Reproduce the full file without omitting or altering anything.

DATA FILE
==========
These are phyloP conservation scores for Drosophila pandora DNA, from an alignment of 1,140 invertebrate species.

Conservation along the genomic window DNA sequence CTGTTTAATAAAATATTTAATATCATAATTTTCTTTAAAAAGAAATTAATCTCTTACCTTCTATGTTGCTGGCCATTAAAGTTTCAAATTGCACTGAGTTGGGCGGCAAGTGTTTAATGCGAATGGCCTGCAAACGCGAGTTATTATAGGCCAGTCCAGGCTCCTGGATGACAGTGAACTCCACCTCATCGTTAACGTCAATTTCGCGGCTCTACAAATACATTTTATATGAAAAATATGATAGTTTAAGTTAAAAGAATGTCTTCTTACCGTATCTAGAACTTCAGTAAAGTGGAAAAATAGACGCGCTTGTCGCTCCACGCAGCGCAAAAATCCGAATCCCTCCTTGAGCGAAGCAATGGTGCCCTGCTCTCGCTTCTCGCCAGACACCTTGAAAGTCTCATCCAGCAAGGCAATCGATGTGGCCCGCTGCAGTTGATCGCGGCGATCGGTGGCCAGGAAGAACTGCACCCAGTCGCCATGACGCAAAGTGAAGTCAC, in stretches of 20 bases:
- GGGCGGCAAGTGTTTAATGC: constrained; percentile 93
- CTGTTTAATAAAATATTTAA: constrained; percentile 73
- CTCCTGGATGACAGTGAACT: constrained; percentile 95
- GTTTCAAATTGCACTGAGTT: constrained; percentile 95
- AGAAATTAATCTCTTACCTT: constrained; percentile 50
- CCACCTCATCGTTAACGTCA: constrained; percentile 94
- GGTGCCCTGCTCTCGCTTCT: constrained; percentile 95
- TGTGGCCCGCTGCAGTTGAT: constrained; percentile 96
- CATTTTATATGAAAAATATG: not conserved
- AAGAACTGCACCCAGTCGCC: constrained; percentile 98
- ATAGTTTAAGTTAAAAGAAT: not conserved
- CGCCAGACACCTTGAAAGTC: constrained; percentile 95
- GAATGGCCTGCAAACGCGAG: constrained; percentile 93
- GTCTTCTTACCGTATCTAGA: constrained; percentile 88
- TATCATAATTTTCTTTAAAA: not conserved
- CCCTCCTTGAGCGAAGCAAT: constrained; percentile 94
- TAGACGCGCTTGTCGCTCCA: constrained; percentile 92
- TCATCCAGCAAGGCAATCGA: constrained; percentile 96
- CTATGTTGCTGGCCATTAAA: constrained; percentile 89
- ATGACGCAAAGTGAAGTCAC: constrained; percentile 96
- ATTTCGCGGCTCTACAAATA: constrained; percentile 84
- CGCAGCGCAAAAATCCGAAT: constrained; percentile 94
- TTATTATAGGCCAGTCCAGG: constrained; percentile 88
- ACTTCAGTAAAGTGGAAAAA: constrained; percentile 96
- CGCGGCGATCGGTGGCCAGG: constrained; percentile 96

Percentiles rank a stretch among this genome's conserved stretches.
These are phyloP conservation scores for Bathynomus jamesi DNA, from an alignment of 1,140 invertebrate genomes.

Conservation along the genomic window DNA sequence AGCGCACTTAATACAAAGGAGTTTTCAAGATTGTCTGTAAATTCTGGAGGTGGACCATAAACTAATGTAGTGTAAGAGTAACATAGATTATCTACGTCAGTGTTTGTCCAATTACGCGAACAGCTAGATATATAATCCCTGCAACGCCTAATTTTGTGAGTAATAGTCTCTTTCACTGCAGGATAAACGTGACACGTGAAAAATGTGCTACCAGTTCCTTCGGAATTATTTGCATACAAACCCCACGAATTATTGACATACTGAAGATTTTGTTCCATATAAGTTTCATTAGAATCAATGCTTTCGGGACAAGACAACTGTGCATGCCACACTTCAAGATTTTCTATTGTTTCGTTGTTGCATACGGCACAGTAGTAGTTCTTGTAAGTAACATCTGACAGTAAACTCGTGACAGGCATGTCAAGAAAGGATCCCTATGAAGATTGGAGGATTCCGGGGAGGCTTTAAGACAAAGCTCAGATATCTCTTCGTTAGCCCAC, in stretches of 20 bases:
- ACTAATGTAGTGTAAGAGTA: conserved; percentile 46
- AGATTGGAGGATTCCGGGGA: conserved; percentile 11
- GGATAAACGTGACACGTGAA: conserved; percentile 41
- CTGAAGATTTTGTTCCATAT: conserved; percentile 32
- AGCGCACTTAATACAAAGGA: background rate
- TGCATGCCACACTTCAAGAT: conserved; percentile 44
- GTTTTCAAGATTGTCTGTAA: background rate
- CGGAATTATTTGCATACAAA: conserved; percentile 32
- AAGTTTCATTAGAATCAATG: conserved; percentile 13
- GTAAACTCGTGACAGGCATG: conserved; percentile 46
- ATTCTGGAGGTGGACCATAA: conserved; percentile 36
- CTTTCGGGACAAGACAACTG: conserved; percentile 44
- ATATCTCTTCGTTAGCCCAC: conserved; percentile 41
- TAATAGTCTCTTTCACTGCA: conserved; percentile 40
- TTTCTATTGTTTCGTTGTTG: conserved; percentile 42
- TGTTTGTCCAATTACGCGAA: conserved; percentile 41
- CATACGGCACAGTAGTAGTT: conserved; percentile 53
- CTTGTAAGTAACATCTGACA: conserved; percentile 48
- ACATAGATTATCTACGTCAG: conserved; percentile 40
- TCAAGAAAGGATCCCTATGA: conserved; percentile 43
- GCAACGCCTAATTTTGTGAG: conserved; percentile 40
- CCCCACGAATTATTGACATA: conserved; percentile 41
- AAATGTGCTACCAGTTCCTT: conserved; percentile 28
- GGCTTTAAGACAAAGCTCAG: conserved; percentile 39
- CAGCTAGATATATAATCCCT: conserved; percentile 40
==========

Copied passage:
These are phyloP conservation scores for Drosophila pandora DNA, from an alignment of 1,140 invertebrate species.

Conservation along the genomic window DNA sequence CTGTTTAATAAAATATTTAATATCATAATTTTCTTTAAAAAGAAATTAATCTCTTACCTTCTATGTTGCTGGCCATTAAAGTTTCAAATTGCACTGAGTTGGGCGGCAAGTGTTTAATGCGAATGGCCTGCAAACGCGAGTTATTATAGGCCAGTCCAGGCTCCTGGATGACAGTGAACTCCACCTCATCGTTAACGTCAATTTCGCGGCTCTACAAATACATTTTATATGAAAAATATGATAGTTTAAGTTAAAAGAATGTCTTCTTACCGTATCTAGAACTTCAGTAAAGTGGAAAAATAGACGCGCTTGTCGCTCCACGCAGCGCAAAAATCCGAATCCCTCCTTGAGCGAAGCAATGGTGCCCTGCTCTCGCTTCTCGCCAGACACCTTGAAAGTCTCATCCAGCAAGGCAATCGATGTGGCCCGCTGCAGTTGATCGCGGCGATCGGTGGCCAGGAAGAACTGCACCCAGTCGCCATGACGCAAAGTGAAGTCAC, in stretches of 20 bases:
- GGGCGGCAAGTGTTTAATGC: constrained; percentile 93
- CTGTTTAATAAAATATTTAA: constrained; percentile 73
- CTCCTGGATGACAGTGAACT: constrained; percentile 95
- GTTTCAAATTGCACTGAGTT: constrained; percentile 95
- AGAAATTAATCTCTTACCTT: constrained; percentile 50
- CCACCTCATCGTTAACGTCA: constrained; percentile 94
- GGTGCCCTGCTCTCGCTTCT: constrained; percentile 95
- TGTGGCCCGCTGCAGTTGAT: constrained; percentile 96
- CATTTTATATGAAAAATATG: not conserved
- AAGAACTGCACCCAGTCGCC: constrained; percentile 98
- ATAGTTTAAGTTAAAAGAAT: not conserved
- CGCCAGACACCTTGAAAGTC: constrained; percentile 95
- GAATGGCCTGCAAACGCGAG: constrained; percentile 93
- GTCTTCTTACCGTATCTAGA: constrained; percentile 88
- TATCATAATTTTCTTTAAAA: not conserved
- CCCTCCTTGAGCGAAGCAAT: constrained; percentile 94
- TAGACGCGCTTGTCGCTCCA: constrained; percentile 92
- TCATCCAGCAAGGCAATCGA: constrained; percentile 96
- CTATGTTGCTGGCCATTAAA: constrained; percentile 89
- ATGACGCAAAGTGAAGTCAC: constrained; percentile 96
- ATTTCGCGGCTCTACAAATA: constrained; percentile 84
- CGCAGCGCAAAAATCCGAAT: constrained; percentile 94
- TTATTATAGGCCAGTCCAGG: constrained; percentile 88
- ACTTCAGTAAAGTGGAAAAA: constrained; percentile 96
- CGCGGCGATCGGTGGCCAGG: constrained; percentile 96

Percentiles rank a stretch among this genome's conserved stretches.
These are phyloP conservation scores for Bathynomus jamesi DNA, from an alignment of 1,140 invertebrate genomes.

Conservation along the genomic window DNA sequence AGCGCACTTAATACAAAGGAGTTTTCAAGATTGTCTGTAAATTCTGGAGGTGGACCATAAACTAATGTAGTGTAAGAGTAACATAGATTATCTACGTCAGTGTTTGTCCAATTACGCGAACAGCTAGATATATAATCCCTGCAACGCCTAATTTTGTGAGTAATAGTCTCTTTCACTGCAGGATAAACGTGACACGTGAAAAATGTGCTACCAGTTCCTTCGGAATTATTTGCATACAAACCCCACGAATTATTGACATACTGAAGATTTTGTTCCATATAAGTTTCATTAGAATCAATGCTTTCGGGACAAGACAACTGTGCATGCCACACTTCAAGATTTTCTATTGTTTCGTTGTTGCATACGGCACAGTAGTAGTTCTTGTAAGTAACATCTGACAGTAAACTCGTGACAGGCATGTCAAGAAAGGATCCCTATGAAGATTGGAGGATTCCGGGGAGGCTTTAAGACAAAGCTCAGATATCTCTTCGTTAGCCCAC, in stretches of 20 bases:
- ACTAATGTAGTGTAAGAGTA: conserved; percentile 46
- AGATTGGAGGATTCCGGGGA: conserved; percentile 11
- GGATAAACGTGACACGTGAA: conserved; percentile 41
- CTGAAGATTTTGTTCCATAT: conserved; percentile 32
- AGCGCACTTAATACAAAGGA: background rate
- TGCATGCCACACTTCAAGAT: conserved; percentile 44
- GTTTTCAAGATTGTCTGTAA: background rate
- CGGAATTATTTGCATACAAA: conserved; percentile 32
- AAGTTTCATTAGAATCAATG: conserved; percentile 13
- GTAAACTCGTGACAGGCATG: conserved; percentile 46
- ATTCTGGAGGTGGACCATAA: conserved; percentile 36
- CTTTCGGGACAAGACAACTG: conserved; percentile 44
- ATATCTCTTCGTTAGCCCAC: conserved; percentile 41
- TAATAGTCTCTTTCACTGCA: conserved; percentile 40
- TTTCTATTGTTTCGTTGTTG: conserved; percentile 42
- TGTTTGTCCAATTACGCGAA: conserved; percentile 41
- CATACGGCACAGTAGTAGTT: conserved; percentile 53
- CTTGTAAGTAACATCTGACA: conserved; percentile 48
- ACATAGATTATCTACGTCAG: conserved; percentile 40
- TCAAGAAAGGATCCCTATGA: conserved; percentile 43
- GCAACGCCTAATTTTGTGAG: conserved; percentile 40
- CCCCACGAATTATTGACATA: conserved; percentile 41
- AAATGTGCTACCAGTTCCTT: conserved; percentile 28
- GGCTTTAAGACAAAGCTCAG: conserved; percentile 39
- CAGCTAGATATATAATCCCT: conserved; percentile 40